I launched our dinghy, then went for a swim, the first off the boat in two seasons! The sea temperature was showing as 24C, but I somehow doubted it. We had just had a shower and changed to go ashore when the marina rib turned up, and informed us that anchorage was now prohibited in the Anse de Kersos. Having used this anchorage over 37 years, we were disappointed and somewhat aggravated at having to move on again. We went ashore in any case, and I dropped into the marina office to see if I could find out more. The stories were not consistent, so I took the name of the director, to follow up by mail. There was nothing in fact happening in town, the fireworks presumably had been on the eve of Bastille Day. We returned to the boat to find that two other British yachts had arrived in the anchorage, but they soon received a visit with the same message. One of the yachts, a little Cornish Crabber that had made it over from England, was staying put. We and the other yacht set off across the bay to Beg Meil, where we anchored.
We had a relaxing start, and with very little wind set off for the Belon river. As we cleared the headland at Beg Meil a breeze filled in from the south west, so we made sail, making reasonable progress. We cut inside Isle Verte, a course that brought us quite close past the point at Trevignon with its castle, and which made attention to the navigation a necessity. We gybed in the final approach to the Aven and Belon rivers, and anchored off the moorings at Port Manec'h. High tide was not until the evening, so we needed to wait for sufficient rise of tide to take us over the Belon bar. As it was, we left the turn to starboard rather too late, once we were over the bar, and only just escaped into deeper water without touching. The skipper of a French yacht moored on one set of visitors' buoys came off to help us with our lines. A very agreeable young man came to collect the mooring charges. We paid for two nights, with an option for a third.
We decided to stay put. The mooring charges are not very high, and the place is so agreeable. We set about doing some of the storage reorganisation necessary before our visitors arrive at the weekend. On the second day we took the dinghy upriver, passing various establishments involved in the oyster cultivation.
|Moored boats at Belon||and in the pool opposite|
|Mo enjoying the dinghy ride upriver||Chez Jacky still has a good reputation|
We had debated how early we could leave, with sufficient rise of tide to get us over the bar, and decided to allow more margin and leave at 0900, giving us 3 hours of rise of tide. And so we did, leaving the mooring shortly after 0900. Our least depth below the keel going out over the bar was about 0.6m. There was a crowd of dinghies in the entrance, sailing in all directions, and we had to pick our way through them, only setting sail once we were clear of Les Verres beacon. It was quite windy, and Mo suggested a reef in the main which I briefly resisted. It was as well that we put it in, because the wind shifted and gusted quite strongly at times. We made good time down to the entrance to Lorient, but furled the jib when we got there. After all, the objective was to go shopping, not enjoy a good beat up river. We soon arrived at Port Louis, and were met by a rib who led us into the berth. I made a bit of a hash of it in the strong cross wind, but we only touched the pontoon, and not the next door boat.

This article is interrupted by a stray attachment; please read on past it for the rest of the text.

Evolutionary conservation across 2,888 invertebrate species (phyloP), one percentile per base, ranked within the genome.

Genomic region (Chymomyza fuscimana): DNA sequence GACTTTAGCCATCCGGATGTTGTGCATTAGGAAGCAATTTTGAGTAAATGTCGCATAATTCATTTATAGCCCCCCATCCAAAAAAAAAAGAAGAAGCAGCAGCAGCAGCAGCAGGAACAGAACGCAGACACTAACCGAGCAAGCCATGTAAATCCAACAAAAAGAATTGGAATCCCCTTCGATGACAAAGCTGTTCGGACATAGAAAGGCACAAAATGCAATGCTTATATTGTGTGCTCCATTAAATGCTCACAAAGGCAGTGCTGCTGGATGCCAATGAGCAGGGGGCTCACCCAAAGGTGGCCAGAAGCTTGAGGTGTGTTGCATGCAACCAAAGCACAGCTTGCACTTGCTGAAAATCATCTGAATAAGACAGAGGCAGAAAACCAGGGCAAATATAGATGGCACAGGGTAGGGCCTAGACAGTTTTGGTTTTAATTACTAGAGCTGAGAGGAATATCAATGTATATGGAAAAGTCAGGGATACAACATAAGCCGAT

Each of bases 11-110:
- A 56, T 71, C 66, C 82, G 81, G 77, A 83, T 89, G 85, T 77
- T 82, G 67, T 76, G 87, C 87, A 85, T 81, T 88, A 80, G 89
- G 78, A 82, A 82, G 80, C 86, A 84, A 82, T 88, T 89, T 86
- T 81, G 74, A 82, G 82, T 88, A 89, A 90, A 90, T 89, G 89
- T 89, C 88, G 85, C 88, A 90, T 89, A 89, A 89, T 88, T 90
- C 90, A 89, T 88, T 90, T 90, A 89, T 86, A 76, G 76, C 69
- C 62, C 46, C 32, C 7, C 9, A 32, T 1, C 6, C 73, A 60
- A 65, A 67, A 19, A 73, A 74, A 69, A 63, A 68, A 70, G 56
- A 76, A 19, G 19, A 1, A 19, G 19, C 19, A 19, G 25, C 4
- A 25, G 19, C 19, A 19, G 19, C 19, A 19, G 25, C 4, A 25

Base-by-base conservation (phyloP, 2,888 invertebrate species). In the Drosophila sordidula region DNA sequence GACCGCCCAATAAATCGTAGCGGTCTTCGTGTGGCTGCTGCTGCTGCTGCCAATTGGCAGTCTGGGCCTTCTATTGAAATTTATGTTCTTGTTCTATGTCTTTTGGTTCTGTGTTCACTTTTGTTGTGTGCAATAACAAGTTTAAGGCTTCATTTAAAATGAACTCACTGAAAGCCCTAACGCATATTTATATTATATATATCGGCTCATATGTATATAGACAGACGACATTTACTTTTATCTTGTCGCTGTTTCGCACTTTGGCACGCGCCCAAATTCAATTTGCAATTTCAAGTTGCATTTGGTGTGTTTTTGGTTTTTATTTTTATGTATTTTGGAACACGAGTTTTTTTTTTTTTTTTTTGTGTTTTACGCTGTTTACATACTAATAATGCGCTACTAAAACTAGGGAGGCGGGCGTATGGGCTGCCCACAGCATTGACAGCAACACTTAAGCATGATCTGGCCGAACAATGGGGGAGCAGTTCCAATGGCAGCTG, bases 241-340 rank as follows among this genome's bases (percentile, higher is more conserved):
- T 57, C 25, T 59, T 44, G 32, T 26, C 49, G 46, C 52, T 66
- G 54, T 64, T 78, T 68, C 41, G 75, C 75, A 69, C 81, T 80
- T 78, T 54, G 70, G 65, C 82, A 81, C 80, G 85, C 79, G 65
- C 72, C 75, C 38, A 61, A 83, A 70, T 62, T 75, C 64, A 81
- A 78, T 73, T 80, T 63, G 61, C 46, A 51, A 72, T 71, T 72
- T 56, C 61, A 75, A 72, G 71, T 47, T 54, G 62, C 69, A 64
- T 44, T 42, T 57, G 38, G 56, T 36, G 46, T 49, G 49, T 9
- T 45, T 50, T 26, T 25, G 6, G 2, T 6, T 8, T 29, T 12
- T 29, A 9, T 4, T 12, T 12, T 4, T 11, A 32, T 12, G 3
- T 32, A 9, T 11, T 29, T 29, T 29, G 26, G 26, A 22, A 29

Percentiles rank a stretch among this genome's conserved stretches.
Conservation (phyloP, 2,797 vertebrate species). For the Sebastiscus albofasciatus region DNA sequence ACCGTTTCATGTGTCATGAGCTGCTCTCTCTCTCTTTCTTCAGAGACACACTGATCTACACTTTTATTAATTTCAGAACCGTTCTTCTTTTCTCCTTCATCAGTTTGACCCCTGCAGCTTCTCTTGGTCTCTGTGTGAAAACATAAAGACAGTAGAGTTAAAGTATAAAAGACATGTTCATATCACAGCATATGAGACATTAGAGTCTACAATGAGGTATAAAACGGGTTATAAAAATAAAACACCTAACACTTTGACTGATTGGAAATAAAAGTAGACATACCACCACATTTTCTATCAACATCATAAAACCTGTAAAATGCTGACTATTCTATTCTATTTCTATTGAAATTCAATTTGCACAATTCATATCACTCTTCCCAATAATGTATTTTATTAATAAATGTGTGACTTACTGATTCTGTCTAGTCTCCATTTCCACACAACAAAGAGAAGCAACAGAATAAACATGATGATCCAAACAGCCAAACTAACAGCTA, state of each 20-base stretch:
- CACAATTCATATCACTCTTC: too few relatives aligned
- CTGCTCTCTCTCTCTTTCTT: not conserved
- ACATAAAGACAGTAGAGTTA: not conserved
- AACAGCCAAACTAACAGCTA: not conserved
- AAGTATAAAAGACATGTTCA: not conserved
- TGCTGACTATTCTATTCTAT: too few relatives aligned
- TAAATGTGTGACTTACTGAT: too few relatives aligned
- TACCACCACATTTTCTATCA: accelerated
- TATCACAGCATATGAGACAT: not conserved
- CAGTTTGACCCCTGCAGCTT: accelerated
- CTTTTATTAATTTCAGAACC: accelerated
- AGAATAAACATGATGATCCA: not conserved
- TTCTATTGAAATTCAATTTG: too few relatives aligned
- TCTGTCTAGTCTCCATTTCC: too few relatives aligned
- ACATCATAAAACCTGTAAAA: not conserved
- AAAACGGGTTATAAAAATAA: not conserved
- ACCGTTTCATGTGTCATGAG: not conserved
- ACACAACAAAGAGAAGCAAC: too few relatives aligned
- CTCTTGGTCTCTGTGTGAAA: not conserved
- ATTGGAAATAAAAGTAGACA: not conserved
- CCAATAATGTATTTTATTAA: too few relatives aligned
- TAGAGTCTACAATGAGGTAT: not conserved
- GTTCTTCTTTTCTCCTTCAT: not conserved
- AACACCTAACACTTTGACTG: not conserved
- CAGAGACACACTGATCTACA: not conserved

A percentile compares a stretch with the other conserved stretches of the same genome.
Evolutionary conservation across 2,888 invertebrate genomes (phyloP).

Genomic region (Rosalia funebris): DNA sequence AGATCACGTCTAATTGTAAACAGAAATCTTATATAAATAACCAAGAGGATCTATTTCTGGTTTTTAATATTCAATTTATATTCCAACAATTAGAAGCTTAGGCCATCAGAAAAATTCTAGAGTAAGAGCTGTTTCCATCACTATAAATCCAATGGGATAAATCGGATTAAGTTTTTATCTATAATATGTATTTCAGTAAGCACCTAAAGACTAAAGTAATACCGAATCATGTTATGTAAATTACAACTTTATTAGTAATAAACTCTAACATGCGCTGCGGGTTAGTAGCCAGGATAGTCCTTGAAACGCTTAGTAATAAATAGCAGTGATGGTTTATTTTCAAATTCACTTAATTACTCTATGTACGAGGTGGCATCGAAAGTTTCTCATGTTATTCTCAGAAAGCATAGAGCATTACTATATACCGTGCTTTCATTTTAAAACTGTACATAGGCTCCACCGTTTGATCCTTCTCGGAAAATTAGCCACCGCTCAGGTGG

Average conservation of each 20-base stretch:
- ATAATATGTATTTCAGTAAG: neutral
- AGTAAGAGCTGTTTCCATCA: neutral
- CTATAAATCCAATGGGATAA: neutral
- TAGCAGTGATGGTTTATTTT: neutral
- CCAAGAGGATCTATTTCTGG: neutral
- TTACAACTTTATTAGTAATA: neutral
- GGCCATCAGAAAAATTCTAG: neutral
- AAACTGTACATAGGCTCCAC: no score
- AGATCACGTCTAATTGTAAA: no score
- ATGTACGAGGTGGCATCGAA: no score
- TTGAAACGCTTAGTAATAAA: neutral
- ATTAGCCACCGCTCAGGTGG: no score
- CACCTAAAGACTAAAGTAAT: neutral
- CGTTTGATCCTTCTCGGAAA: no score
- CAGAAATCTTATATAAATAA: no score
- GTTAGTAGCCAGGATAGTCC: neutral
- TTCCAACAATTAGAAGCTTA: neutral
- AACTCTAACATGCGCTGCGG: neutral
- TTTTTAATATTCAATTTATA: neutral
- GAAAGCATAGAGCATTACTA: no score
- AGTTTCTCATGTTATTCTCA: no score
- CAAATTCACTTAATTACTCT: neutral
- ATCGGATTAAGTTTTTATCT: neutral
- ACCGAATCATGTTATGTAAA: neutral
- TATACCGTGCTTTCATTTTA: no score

Having checked in, we set out in the heat to walk the 3.5 km to Lidl, located with the aid of Google. There was some reluctance to call us a taxi, but this was overcome when they thought of replacing all our goods laid out on the belt back on the shelves. That evening Adrian, who had followed us down from the Belon, dropped around, and we spent the evening talking and drinking our wine. None of us had eaten: we went to bed without much, but Adrian cooked himself the fresh mackerel that he had acquired that morning from the Belon fishermen.
The evening before a chap called and asked us if we would spare some time to talk to his English language students, and we had agreed. The morning was a bit of a panic, as we tried to get us and the boat ready to receive our visitors. They duly turned up, and we had some fun talking to them. One of the students, a retired gentleman, dropped us off afterwards at Intermarche. This time we had the mobile and the number of the taxi with us.
The weather was sultry, and a thunderstorm threatened and then eventually materialised with a vicious gust of wind for a time. Later, when we thought we were in the clear, Mo and I went for a walk to explore the Citadel and town before returning to the boat for a drink and supper.
We left the marina in good order, and set sail once out of the narrows. We enjoyed good sailing conditions, with the wind still offshore. We cut the corner a bit at La Teignhouse, having some rise of tide, and good visibility. Unfortunately we lost our fishing lure as we crossed the shallows: perhaps it was a big one? Our final leg across the bay was hard on the wind. We aimed for the Riviere de St. Philbert, an estuary immediately to the east of La Trinite. We had no problem identifying the entrance, and zig-zagged in using waypoints, anchoring just below some moored boats. We were still fairly exposed, expecially at high tide, but with the weather coming offshore, we did not anticipate a problem.